The article hit a place in my gut that really isolated a lot of what I have been juggling in my head. I have struggled with weight management in my first year teaching new subjects and dealing with some personal stresses, and I have felt like I am constantly hitting the “reset” button. Like I wasn’t giving my best effort to maintain what I had worked so hard to accomplish.

My health educator recently told our class that we always check-in to tell him what we are doing wrong. That we often fail to celebrate what we have done right. And reflecting on my own check-ins, I can see what he means. I can easily pinpoint when I have succumbed to the GAP and eaten everything in my purview. I know when I have skipped a workout. I know when I have decided to eat a high calorie food when a veggie or fruit would have worked just as well. I have seen my weight go up and down over the last 18 or so months since I transitioned out of the Phase One HMR classes. I have beaten myself up for the gains, and when I have had a loss, I have beaten myself up that I even needed to lose in the first place.

It’s hard to define what your best effort it, especially when we live in a world of comparatives. I struggle daily when I look at people successfully maintaining their weight and want to be like them but then I see others around me who don’t have to count every calorie and I want to be like them as well. I want to be free of managing my health but I want my health managed. I want to be a social butterfly but I also want to have the body of someone who lives at the gym and never eats a gram of fat. I know I can’t have all of these things as some of them operate on completely contradictory orbits. And I know this.

Everyone is different. Everyone’s “best effort” will be different. And everyone’s definition of a “tough time” will be different. The secret is figuring out what my own personal definition is – figuring out what is maintainable, what is my push-effort, and when I am not giving it my all.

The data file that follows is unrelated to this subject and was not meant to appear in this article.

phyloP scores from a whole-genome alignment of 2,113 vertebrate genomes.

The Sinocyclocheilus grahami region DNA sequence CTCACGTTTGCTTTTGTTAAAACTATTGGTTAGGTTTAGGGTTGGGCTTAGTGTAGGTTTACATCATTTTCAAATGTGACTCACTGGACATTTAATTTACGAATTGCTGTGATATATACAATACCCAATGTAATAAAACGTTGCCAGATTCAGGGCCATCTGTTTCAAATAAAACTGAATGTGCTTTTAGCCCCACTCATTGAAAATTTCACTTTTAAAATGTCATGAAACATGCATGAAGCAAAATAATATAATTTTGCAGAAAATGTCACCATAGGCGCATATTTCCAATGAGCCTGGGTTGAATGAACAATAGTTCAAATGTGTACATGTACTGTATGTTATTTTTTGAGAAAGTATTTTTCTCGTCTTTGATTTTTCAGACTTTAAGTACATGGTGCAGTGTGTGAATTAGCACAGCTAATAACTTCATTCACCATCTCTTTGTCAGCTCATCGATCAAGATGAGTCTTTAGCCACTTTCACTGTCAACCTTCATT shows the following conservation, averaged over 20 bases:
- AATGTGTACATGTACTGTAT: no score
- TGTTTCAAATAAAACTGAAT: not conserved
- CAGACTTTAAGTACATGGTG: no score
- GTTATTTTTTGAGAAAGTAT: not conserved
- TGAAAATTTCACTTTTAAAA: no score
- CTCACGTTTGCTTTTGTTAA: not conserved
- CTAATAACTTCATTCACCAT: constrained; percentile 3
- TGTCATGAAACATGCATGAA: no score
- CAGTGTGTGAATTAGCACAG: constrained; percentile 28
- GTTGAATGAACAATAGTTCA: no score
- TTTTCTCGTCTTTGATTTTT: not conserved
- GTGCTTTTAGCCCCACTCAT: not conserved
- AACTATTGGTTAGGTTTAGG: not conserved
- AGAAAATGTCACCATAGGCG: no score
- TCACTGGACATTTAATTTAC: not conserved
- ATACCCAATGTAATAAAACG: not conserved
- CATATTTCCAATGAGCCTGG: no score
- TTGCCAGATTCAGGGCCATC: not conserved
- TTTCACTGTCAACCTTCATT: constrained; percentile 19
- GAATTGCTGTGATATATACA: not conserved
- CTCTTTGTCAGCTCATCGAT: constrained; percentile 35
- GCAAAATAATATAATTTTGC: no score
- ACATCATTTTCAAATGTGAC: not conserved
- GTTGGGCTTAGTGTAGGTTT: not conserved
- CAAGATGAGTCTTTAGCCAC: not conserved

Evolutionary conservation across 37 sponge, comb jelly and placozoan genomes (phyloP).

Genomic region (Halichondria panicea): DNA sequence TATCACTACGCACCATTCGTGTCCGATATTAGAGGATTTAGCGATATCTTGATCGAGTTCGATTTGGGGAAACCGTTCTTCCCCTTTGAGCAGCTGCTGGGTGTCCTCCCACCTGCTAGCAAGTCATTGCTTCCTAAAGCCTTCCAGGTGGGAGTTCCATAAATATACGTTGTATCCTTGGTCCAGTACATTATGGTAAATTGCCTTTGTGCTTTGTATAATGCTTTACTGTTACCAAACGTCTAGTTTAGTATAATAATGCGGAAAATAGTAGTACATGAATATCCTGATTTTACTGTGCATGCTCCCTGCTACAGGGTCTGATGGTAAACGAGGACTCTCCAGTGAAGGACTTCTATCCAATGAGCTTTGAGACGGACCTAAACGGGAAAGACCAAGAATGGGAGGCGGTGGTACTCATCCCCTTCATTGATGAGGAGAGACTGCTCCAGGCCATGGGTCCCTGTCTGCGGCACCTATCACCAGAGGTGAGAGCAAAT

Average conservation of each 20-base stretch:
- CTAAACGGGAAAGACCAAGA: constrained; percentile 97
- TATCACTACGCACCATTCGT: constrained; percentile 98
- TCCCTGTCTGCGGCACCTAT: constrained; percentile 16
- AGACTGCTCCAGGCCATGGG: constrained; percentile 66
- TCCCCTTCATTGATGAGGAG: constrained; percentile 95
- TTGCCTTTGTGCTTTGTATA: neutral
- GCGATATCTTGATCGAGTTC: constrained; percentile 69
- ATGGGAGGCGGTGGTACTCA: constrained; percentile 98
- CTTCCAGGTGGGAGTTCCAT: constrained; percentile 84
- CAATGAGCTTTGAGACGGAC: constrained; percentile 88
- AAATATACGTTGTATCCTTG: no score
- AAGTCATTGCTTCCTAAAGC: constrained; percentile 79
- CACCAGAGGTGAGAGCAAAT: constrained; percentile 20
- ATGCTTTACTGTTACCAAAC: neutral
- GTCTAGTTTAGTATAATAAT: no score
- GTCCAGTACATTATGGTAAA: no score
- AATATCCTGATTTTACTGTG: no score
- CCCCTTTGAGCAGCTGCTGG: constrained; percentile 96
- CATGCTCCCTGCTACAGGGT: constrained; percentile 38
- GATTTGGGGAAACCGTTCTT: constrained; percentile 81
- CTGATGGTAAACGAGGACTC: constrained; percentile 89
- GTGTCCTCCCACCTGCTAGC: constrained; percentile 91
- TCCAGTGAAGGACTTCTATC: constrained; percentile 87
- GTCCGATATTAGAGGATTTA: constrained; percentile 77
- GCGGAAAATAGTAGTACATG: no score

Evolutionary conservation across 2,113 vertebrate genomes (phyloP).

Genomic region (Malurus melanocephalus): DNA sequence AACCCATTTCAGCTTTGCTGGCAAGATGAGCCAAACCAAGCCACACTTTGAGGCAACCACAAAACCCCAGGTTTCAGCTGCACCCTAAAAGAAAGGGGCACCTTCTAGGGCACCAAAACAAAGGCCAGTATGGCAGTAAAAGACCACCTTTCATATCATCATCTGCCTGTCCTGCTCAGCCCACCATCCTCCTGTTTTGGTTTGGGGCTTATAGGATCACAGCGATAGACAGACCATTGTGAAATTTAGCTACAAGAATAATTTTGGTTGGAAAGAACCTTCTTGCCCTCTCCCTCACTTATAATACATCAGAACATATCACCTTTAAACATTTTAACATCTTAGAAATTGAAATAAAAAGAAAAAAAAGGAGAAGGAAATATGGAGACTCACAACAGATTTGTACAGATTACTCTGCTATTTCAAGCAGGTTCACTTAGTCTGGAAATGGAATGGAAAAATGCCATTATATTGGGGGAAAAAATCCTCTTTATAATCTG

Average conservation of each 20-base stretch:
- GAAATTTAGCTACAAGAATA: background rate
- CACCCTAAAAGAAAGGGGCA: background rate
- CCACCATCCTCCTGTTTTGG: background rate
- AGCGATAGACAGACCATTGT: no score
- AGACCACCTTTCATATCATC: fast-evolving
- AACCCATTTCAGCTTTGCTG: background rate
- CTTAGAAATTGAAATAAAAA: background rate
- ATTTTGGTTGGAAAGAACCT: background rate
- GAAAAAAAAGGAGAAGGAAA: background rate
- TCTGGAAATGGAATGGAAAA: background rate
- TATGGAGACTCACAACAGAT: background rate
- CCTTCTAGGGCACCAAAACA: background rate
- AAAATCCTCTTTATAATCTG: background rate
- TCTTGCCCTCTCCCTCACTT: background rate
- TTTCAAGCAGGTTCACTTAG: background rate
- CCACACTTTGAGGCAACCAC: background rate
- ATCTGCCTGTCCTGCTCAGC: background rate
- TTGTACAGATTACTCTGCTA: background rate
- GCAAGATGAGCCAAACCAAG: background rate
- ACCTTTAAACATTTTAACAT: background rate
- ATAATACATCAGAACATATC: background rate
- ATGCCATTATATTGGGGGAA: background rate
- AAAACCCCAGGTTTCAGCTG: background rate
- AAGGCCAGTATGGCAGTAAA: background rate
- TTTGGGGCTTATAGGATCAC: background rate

We discussed the Biggest Loser study in health class last week and while many focused on the negatives, I wanted to learn more about the success story. The woman who not only kept it off, she continued to lose weight. Erin Egbert was quoted as saying she continues to struggle daily, but somehow she has found success. However, there isn’t much in the news about how she has managed to do it. The popular media instead chose to also focus on the failures, and not the successes.

So where does that leave me and my mental struggles?

First, I must continue to embrace the reality that weight management is really an EVERYDAY responsibility. I won’t make the comparison to brushing my teeth because I think that’s too simplistic. Instead, let’s compare it to sleeping. I could choose to not sleep – and I have done so in the past – but the implications of not giving myself ample time to sleep are magnified with each hour I shave off in a week. I can try to “catch up” on sleep but it isn’t the same, similar to crash dieting after a few weeks of ignoring weight management.

Second, I must realize that my best efforts need to be in relation to my own experiences and not the experiences of others. Just because some people can abstain from comfort eating easily, can deny themselves of food groups by just saying no over and over, I may still struggle with this, especially in times of stress. But I need a clearer definition of what a challenging time looks like, or when I am just making excuses. It’s like the sleep analogy. Choosing not to sleep so I can watch one more episode of a television series is not a responsible method of managing my sleep patterns. However, not being able to sleep due to nightmares or stress would be a challenge I might have less control over.

The reality that I need to accept is that this will be something I will struggle with my whole life. Weight loss was the easy part, but keeping it off will be with me forever. Some day it might get easier, but just like getting a regular and consistent amount of sleep (and forsaking a late night social event or television marathon), it will still be something I will need to be consciously aware of. I need to continue to celebrate my successes while acknowledging when I slip up, so I can keep myself on track.

I want to be the success story. I *will* be the success story. And I won’t let my journey be reframed to focus on the negative storyline.